The Internets chastened child
Privacy from Companies
11/14/2000; 4:49:27 PM
'As in a Greek tragedy, it was the characteristics that had brought Mr OConnor so far that eventually failed him. A belief that he could write the rules for advertising on the web, because there were no rules, led him to miss the wider social and political impact of what DoubleClick was doing. The trigger was last years $1.7 billion acquisition of Abacus, Americas largest off-line database, which contains profiles of 90% of households, compiled from magazine subscriptions and store receipts. Unlike DoubleClicks data, which is entirely anonymous, Abacus had 88m real names and addresses. Mr OConnor realised that, by marrying the two, he could identify individual web users and not only track, but also predict their behaviourmaking online advertising even more science than art. And he would have data that advertisers would pay through the nose for.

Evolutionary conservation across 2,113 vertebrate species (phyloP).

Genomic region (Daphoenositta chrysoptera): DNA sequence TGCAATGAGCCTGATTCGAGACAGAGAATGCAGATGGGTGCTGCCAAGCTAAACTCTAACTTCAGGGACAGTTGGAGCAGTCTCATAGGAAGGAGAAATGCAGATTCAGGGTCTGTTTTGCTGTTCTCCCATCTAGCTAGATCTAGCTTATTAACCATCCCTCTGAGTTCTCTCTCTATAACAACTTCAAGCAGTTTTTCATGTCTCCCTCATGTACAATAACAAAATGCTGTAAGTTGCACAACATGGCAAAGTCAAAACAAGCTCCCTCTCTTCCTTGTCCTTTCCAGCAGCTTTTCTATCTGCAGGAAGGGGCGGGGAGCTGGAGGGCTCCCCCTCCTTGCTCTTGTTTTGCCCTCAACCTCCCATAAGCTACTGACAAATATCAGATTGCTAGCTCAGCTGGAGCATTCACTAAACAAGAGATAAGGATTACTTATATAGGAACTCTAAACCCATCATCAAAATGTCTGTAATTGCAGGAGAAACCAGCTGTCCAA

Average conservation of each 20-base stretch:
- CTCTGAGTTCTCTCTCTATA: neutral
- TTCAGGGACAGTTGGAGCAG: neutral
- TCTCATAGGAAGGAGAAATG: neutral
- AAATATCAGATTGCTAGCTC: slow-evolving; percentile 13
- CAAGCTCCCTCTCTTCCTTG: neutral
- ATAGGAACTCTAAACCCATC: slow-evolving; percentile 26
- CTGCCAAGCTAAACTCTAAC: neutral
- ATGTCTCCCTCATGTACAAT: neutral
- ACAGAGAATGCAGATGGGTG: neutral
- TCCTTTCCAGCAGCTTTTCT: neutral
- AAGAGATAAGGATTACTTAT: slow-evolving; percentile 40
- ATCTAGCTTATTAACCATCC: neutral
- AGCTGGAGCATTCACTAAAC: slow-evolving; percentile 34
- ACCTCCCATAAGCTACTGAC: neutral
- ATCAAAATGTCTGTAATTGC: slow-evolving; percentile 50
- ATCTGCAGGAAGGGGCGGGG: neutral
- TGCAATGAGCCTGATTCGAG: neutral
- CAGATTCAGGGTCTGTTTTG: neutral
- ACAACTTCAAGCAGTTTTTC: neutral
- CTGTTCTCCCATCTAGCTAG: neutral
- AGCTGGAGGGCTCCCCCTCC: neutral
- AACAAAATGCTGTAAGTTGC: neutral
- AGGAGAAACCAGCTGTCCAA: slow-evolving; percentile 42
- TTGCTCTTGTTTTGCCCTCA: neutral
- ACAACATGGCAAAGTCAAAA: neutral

'Mr OConnor has exposed online advertising and the Internet as a whole to the thing he hates most: interference from bureaucrats that could sap its ability to evolve and adapt. In July the FTC launched its own online privacy guidelines, and it is lobbying Congress for legislation. Worse, by giving the impression that surfers are under constant surveillance by companies such as DoubleClick, he may deter people from using the Internet altogether. The notion that Mr OConnor has turned from free-wheeling arch-capitalist into a latter-day Big Brother is ironic indeed.'